When flora and fauna are involved, Floridians, especially elected officials and other sundry bureaucrats, are some of the dumbest people in the union _ perhaps the world.
We, the human menagerie who choose paradise as our home, love to import exotic stuff. However, almost every time we bring home a botanical or zoological stranger and sink it into our tropical soil, cage it, imprison it in an aquarium or float it in our waterways, we regret our actions.
Each year, though, we welcome dozens of noxious outsiders that cost us millions of dollars in equally exotic efforts to control.
Most of these invaders are nature's own.
Others are man-made: Take the new phantasm called Fusarium oxysorum, a "mycoherbicide" that is being developed by the Montana company Ag/Bio Con.
And just what is a mycoherbicide? It is a fungus that kills plants. In this case, it is a real "weed" killer, manufactured to destroy marijuana plants in the Sunshine State.
That is right. Gov. Jeb Bush's hand-picked, zealous drug czar, Jim McDonough _ himself a New York transplant _ is so determined to rid Florida of pot that he wants to release into our fragile environment a soil-borne fungus that we know diddly-squat about.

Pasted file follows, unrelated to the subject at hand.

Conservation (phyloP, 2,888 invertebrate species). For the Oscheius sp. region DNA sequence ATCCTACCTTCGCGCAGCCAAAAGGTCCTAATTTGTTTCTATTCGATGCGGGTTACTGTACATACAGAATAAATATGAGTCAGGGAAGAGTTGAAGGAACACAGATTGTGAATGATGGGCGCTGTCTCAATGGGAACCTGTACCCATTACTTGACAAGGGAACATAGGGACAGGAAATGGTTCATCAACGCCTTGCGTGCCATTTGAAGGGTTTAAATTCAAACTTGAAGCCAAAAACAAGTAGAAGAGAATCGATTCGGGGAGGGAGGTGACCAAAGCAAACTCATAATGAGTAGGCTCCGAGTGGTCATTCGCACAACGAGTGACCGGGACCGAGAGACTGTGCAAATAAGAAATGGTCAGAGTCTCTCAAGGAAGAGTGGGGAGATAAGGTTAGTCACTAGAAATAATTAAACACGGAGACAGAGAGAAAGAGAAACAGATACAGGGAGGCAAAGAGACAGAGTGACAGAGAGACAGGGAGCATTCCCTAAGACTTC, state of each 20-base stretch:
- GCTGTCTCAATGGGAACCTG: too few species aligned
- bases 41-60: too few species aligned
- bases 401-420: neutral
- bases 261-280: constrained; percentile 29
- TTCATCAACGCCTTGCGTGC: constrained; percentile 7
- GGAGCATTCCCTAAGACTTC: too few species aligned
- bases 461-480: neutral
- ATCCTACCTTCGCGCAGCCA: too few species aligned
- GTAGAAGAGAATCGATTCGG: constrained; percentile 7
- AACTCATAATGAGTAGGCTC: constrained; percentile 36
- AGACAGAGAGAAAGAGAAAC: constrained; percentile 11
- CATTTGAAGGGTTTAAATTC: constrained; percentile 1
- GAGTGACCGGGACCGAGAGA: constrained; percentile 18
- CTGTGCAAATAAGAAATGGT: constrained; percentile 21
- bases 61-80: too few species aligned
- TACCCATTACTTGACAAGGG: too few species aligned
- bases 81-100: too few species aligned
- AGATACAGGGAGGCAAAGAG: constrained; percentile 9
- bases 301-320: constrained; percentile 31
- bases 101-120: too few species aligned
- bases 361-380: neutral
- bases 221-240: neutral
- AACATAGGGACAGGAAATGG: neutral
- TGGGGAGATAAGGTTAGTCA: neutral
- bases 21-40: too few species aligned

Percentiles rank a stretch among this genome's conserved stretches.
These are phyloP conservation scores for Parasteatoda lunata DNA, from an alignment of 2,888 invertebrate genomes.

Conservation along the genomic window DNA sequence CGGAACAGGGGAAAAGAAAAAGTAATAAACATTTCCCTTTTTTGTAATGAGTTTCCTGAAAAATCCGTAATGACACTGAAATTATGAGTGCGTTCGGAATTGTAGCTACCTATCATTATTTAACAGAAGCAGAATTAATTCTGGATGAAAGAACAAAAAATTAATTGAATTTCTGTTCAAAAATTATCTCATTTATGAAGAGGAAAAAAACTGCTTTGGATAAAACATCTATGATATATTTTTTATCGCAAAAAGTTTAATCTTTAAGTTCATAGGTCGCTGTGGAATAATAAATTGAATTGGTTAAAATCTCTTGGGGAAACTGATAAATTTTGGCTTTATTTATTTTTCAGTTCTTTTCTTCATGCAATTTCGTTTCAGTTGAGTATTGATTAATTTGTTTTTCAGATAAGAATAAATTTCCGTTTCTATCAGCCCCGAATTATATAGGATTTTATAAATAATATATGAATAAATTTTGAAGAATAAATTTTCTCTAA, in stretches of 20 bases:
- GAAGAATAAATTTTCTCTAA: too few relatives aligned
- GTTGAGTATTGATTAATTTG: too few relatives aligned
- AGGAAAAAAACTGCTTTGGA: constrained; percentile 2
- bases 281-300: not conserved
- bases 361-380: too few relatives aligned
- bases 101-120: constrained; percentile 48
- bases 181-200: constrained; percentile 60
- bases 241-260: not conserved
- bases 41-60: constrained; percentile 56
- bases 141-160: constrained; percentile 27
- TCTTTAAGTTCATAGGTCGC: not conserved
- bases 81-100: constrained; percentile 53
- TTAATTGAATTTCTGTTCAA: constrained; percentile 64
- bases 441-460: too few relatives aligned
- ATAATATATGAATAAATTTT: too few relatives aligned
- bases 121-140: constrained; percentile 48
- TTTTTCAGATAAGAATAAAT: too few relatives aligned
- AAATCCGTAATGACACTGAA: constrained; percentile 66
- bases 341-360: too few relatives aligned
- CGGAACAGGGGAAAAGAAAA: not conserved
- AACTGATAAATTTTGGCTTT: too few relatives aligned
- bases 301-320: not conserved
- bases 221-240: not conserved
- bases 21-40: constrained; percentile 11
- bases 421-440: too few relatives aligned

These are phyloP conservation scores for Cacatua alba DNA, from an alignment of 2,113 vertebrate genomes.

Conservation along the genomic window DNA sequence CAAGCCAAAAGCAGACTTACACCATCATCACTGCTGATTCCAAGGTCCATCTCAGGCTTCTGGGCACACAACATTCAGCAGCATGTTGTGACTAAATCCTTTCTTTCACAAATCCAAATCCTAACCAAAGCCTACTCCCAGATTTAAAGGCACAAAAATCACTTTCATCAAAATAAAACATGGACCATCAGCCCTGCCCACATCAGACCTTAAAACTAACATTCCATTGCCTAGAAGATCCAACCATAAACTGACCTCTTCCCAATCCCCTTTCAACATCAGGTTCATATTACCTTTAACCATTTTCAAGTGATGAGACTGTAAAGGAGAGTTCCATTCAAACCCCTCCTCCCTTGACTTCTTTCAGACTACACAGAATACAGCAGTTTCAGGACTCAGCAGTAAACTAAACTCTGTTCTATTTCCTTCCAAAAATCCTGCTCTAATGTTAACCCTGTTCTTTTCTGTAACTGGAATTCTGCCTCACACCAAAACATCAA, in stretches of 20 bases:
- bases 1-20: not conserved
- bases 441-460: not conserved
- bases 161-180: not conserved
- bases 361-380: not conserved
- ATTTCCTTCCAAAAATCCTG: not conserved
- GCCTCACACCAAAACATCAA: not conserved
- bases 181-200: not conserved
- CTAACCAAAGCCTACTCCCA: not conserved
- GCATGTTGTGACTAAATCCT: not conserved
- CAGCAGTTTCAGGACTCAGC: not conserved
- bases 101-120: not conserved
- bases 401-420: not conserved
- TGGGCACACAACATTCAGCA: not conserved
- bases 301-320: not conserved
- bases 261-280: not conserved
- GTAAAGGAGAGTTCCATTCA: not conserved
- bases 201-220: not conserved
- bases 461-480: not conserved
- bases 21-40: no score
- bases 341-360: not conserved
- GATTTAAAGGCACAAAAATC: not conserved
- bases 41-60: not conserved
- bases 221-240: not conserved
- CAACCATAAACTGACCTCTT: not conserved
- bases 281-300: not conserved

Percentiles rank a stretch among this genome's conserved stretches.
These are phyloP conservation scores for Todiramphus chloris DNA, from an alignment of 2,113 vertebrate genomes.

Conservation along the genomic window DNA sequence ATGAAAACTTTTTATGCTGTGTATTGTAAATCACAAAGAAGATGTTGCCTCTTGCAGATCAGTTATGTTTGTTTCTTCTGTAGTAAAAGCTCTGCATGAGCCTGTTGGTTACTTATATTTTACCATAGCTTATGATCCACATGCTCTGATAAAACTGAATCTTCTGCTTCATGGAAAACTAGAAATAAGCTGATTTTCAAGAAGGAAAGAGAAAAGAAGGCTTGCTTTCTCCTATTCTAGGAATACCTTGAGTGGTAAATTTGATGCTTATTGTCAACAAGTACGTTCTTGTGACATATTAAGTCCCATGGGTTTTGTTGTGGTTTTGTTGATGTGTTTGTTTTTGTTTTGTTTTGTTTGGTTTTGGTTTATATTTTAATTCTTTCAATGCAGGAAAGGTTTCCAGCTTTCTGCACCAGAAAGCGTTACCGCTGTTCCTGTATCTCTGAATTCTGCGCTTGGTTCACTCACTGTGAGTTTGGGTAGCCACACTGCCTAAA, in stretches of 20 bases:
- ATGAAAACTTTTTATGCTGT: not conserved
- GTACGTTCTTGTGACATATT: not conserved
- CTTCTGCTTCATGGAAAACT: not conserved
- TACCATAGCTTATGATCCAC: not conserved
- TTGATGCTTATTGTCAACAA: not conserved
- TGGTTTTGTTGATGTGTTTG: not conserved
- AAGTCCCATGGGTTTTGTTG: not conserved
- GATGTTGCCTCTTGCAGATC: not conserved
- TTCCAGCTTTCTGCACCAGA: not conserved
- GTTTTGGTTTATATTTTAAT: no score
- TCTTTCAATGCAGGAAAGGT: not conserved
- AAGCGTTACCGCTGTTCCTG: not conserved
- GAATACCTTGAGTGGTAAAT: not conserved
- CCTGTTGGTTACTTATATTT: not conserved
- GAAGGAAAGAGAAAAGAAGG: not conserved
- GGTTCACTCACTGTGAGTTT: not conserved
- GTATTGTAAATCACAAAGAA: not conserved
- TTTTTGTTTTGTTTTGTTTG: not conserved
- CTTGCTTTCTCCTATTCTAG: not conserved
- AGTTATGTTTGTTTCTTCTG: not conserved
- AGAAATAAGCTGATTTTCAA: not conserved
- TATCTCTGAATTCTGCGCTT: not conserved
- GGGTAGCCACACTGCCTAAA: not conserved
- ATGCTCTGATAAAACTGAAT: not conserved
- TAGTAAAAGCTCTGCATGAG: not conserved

McDonough is embracing the word of Ag/Bio Con. that Fusarium oxysorum "does not affect animals, humans or any other crops," and he is hoping that experiments at the University of Florida will prove that the fungus is safe.
Fortunately, David Struhs, secretary of Florida's Department of Environmental Protection, and his scientists are not being swept up by Ag/Bio Con.'s claims. If they err, they apparently are choosing to do so on the side of putting the environment first.
Struhs expressed his alarm in a letter to McDonough: "It is difficult, if not impossible, to control the spread of Fusarium species. The inability to guarantee that the organism will not mutate and attack other plant species is of most concern.
"Mutation of the organism would not only threaten Florida's natural environment, but would also put at risk our economically vital agricultural industry. . . . Without considerably more information to address these concerns . . . I strongly recommend that Florida not proceed further with this proposal."